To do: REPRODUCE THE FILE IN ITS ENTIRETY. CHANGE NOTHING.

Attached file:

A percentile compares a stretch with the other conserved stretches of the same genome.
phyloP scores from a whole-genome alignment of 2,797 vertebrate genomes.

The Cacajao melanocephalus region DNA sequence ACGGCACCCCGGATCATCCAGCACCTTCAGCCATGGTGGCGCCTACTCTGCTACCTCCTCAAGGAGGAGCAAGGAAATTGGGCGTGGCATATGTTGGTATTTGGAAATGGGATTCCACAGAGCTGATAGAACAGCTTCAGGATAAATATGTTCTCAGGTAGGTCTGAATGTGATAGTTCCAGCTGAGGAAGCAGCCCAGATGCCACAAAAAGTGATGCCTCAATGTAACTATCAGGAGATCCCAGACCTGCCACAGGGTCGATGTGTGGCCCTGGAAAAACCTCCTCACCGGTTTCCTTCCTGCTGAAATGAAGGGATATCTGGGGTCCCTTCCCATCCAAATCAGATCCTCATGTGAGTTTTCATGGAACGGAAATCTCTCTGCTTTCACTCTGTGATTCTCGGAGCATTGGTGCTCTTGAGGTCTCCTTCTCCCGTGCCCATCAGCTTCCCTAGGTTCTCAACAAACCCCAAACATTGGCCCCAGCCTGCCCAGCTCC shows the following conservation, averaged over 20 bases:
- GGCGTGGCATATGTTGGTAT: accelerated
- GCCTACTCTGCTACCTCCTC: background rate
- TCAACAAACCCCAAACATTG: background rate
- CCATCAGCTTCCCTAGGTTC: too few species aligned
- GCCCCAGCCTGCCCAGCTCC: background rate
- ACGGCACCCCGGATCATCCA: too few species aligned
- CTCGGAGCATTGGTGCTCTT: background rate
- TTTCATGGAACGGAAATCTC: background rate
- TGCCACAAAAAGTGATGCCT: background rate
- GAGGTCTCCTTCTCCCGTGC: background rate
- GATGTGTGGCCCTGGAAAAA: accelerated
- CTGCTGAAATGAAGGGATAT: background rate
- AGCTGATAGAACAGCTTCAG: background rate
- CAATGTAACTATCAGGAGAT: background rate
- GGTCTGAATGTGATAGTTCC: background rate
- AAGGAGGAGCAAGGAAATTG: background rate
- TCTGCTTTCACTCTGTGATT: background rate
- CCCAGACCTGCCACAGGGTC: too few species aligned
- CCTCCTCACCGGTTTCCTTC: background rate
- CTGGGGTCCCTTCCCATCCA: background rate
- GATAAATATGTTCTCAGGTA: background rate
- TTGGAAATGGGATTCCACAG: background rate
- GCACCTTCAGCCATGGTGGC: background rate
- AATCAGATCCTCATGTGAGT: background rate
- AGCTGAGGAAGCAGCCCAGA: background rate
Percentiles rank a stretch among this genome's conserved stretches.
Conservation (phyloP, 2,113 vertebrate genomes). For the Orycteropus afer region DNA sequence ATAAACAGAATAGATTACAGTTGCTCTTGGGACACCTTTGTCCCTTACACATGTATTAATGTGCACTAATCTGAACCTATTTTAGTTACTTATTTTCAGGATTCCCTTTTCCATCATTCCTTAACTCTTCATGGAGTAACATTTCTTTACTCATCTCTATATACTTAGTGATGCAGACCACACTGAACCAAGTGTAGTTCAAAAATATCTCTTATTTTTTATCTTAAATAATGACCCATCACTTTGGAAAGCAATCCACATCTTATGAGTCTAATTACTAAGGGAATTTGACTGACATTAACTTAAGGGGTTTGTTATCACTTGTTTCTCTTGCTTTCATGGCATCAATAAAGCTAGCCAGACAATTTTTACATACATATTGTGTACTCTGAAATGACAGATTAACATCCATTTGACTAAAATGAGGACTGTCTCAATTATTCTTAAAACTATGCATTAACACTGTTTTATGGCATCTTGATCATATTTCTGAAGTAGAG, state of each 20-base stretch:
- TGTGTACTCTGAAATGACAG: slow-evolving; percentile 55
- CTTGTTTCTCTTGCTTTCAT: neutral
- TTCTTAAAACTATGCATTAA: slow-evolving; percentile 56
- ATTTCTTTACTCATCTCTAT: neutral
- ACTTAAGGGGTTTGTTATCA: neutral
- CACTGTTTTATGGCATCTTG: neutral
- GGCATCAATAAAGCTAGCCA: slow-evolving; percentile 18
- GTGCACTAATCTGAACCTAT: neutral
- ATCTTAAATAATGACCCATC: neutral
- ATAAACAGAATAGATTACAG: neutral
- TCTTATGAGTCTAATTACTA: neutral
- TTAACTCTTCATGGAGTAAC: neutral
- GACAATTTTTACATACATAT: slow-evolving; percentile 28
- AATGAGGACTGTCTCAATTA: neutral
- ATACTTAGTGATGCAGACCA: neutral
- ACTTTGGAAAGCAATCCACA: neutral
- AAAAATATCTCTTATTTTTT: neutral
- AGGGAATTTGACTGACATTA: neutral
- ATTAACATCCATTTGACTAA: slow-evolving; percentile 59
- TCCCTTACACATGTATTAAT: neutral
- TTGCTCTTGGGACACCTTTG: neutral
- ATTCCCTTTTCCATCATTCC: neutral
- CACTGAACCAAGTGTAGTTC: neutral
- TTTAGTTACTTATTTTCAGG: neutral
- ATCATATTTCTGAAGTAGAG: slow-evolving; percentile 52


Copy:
A percentile compares a stretch with the other conserved stretches of the same genome.
phyloP scores from a whole-genome alignment of 2,797 vertebrate genomes.

The Cacajao melanocephalus region DNA sequence ACGGCACCCCGGATCATCCAGCACCTTCAGCCATGGTGGCGCCTACTCTGCTACCTCCTCAAGGAGGAGCAAGGAAATTGGGCGTGGCATATGTTGGTATTTGGAAATGGGATTCCACAGAGCTGATAGAACAGCTTCAGGATAAATATGTTCTCAGGTAGGTCTGAATGTGATAGTTCCAGCTGAGGAAGCAGCCCAGATGCCACAAAAAGTGATGCCTCAATGTAACTATCAGGAGATCCCAGACCTGCCACAGGGTCGATGTGTGGCCCTGGAAAAACCTCCTCACCGGTTTCCTTCCTGCTGAAATGAAGGGATATCTGGGGTCCCTTCCCATCCAAATCAGATCCTCATGTGAGTTTTCATGGAACGGAAATCTCTCTGCTTTCACTCTGTGATTCTCGGAGCATTGGTGCTCTTGAGGTCTCCTTCTCCCGTGCCCATCAGCTTCCCTAGGTTCTCAACAAACCCCAAACATTGGCCCCAGCCTGCCCAGCTCC shows the following conservation, averaged over 20 bases:
- GGCGTGGCATATGTTGGTAT: accelerated
- GCCTACTCTGCTACCTCCTC: background rate
- TCAACAAACCCCAAACATTG: background rate
- CCATCAGCTTCCCTAGGTTC: too few species aligned
- GCCCCAGCCTGCCCAGCTCC: background rate
- ACGGCACCCCGGATCATCCA: too few species aligned
- CTCGGAGCATTGGTGCTCTT: background rate
- TTTCATGGAACGGAAATCTC: background rate
- TGCCACAAAAAGTGATGCCT: background rate
- GAGGTCTCCTTCTCCCGTGC: background rate
- GATGTGTGGCCCTGGAAAAA: accelerated
- CTGCTGAAATGAAGGGATAT: background rate
- AGCTGATAGAACAGCTTCAG: background rate
- CAATGTAACTATCAGGAGAT: background rate
- GGTCTGAATGTGATAGTTCC: background rate
- AAGGAGGAGCAAGGAAATTG: background rate
- TCTGCTTTCACTCTGTGATT: background rate
- CCCAGACCTGCCACAGGGTC: too few species aligned
- CCTCCTCACCGGTTTCCTTC: background rate
- CTGGGGTCCCTTCCCATCCA: background rate
- GATAAATATGTTCTCAGGTA: background rate
- TTGGAAATGGGATTCCACAG: background rate
- GCACCTTCAGCCATGGTGGC: background rate
- AATCAGATCCTCATGTGAGT: background rate
- AGCTGAGGAAGCAGCCCAGA: background rate
Percentiles rank a stretch among this genome's conserved stretches.
Conservation (phyloP, 2,113 vertebrate genomes). For the Orycteropus afer region DNA sequence ATAAACAGAATAGATTACAGTTGCTCTTGGGACACCTTTGTCCCTTACACATGTATTAATGTGCACTAATCTGAACCTATTTTAGTTACTTATTTTCAGGATTCCCTTTTCCATCATTCCTTAACTCTTCATGGAGTAACATTTCTTTACTCATCTCTATATACTTAGTGATGCAGACCACACTGAACCAAGTGTAGTTCAAAAATATCTCTTATTTTTTATCTTAAATAATGACCCATCACTTTGGAAAGCAATCCACATCTTATGAGTCTAATTACTAAGGGAATTTGACTGACATTAACTTAAGGGGTTTGTTATCACTTGTTTCTCTTGCTTTCATGGCATCAATAAAGCTAGCCAGACAATTTTTACATACATATTGTGTACTCTGAAATGACAGATTAACATCCATTTGACTAAAATGAGGACTGTCTCAATTATTCTTAAAACTATGCATTAACACTGTTTTATGGCATCTTGATCATATTTCTGAAGTAGAG, state of each 20-base stretch:
- TGTGTACTCTGAAATGACAG: slow-evolving; percentile 55
- CTTGTTTCTCTTGCTTTCAT: neutral
- TTCTTAAAACTATGCATTAA: slow-evolving; percentile 56
- ATTTCTTTACTCATCTCTAT: neutral
- ACTTAAGGGGTTTGTTATCA: neutral
- CACTGTTTTATGGCATCTTG: neutral
- GGCATCAATAAAGCTAGCCA: slow-evolving; percentile 18
- GTGCACTAATCTGAACCTAT: neutral
- ATCTTAAATAATGACCCATC: neutral
- ATAAACAGAATAGATTACAG: neutral
- TCTTATGAGTCTAATTACTA: neutral
- TTAACTCTTCATGGAGTAAC: neutral
- GACAATTTTTACATACATAT: slow-evolving; percentile 28
- AATGAGGACTGTCTCAATTA: neutral
- ATACTTAGTGATGCAGACCA: neutral
- ACTTTGGAAAGCAATCCACA: neutral
- AAAAATATCTCTTATTTTTT: neutral
- AGGGAATTTGACTGACATTA: neutral
- ATTAACATCCATTTGACTAA: slow-evolving; percentile 59
- TCCCTTACACATGTATTAAT: neutral
- TTGCTCTTGGGACACCTTTG: neutral
- ATTCCCTTTTCCATCATTCC: neutral
- CACTGAACCAAGTGTAGTTC: neutral
- TTTAGTTACTTATTTTCAGG: neutral
- ATCATATTTCTGAAGTAGAG: slow-evolving; percentile 52